Thu Jan 10, 2013, 09:21 PM
Newsjock (11,374 posts)
Ariz. court orders county sheriff to return pot to California woman
Source: Arizona Republic
The Arizona Court of Appeals has ruled the Yuma County Sheriff’s Office must give back marijuana that was seized from a California woman who had permission to use the drug for medical purposes.
Valerie Okun was stopped in 2011 at a Border Patrol checkpoint near Yuma. Authorities seized marijuana and other contraband from her car. She was cited for violating Arizona drug laws and the case was turned over to Yuma County officials. The charges were dismissed after she showed she was authorized to possess marijuana under California law.
The Arizona Medical Marijuana Act honors other states’ medical marijuana cards and allows them to possess up to 2 1/2 ounces of the drug.
After the charges were dropped, Okun asked sheriff’s officials to return her marijuana, and the Superior Court granted her request. But the Yuma County sheriff argued he could not return the pot because doing so may violate the federal Controlled Substances Act, which makes possession, sale or use of marijuana a crime.
Read more: http://www.azcentral.com/news/politics/articles/20130110ariz-court-orders-county-sheriff-return-pot-california-woman.html
Source: Yuma Sun
(This happened at one of the internal travel checkpoints staffed by the Border Patrol, not at a Mexico border crossing)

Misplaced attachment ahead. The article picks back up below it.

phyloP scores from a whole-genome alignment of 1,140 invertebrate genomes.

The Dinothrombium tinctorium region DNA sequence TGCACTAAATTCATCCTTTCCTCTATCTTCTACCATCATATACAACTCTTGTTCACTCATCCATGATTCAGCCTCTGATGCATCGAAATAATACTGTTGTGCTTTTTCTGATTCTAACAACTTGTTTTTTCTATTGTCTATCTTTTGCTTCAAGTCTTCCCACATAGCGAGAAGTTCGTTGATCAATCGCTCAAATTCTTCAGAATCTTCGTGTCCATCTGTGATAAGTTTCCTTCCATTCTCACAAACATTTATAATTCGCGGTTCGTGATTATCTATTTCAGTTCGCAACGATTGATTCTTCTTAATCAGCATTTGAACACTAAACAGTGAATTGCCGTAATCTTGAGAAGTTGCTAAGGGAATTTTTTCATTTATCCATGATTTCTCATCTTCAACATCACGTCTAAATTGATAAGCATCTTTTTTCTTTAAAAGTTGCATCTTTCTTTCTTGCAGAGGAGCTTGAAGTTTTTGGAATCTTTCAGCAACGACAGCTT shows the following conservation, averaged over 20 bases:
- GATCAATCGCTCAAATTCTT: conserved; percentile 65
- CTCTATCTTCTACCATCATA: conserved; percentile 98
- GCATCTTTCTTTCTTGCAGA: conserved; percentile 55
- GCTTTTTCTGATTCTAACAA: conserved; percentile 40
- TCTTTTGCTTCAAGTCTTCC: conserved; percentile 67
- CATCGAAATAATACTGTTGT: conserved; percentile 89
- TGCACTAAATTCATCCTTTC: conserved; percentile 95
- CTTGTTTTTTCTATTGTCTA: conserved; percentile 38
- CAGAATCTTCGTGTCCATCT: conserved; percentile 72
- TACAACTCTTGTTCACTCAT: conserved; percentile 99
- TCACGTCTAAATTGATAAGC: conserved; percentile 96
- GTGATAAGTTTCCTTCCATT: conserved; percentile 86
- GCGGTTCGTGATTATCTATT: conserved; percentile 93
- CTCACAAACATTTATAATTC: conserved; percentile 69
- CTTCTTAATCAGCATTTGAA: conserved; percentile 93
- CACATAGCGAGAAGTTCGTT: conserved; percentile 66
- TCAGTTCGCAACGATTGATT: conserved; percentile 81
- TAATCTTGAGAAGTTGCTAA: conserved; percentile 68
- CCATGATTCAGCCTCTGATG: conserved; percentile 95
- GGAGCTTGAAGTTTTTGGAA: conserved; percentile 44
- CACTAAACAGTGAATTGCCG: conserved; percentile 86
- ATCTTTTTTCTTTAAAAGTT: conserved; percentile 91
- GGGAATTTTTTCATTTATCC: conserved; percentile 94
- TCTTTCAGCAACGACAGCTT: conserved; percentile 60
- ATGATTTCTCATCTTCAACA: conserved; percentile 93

... Okun was stopped nearly two years ago at a Border Patrol checkpoint along Interstate 8. Officers searched her vehicle after a dog alerted on it, finding marijuana and hashish.
... Appellate Judge Diane Johnsen, writing for the unanimous court, ... and her colleagues sidestepped the question of whether the federal Controlled Substances Act pre-empts and thereby invalidates Arizona's medical marijuana law. They said it was not necessary for them to decide that issue in concluding she could get her drugs back.
Whether Okun's possession of marijuana may subject her to federal prosecution despite her state-law right to possess it is not a controversy before this court because the federal government has not charged Okun with any crime,' Johnsen wrote. “Nor does public policy require us to decide the abstract issue the state presents.''
Read more: http://www.yumasun.com/news/marijuana-84471-law-court.html
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Ariz. court orders county sheriff to return pot to California woman (Original post)
|rhett o rick||Jan 2013||#3|
Response to Newsjock (Original post)
Thu Jan 10, 2013, 09:48 PM
Tsiyu (17,650 posts)
4. Maybe Yuma County done smoked it
Though the Sheriff does have a point. We really do need to amend the Controlled Substances Act in order to protect everyone from its malicious misuse.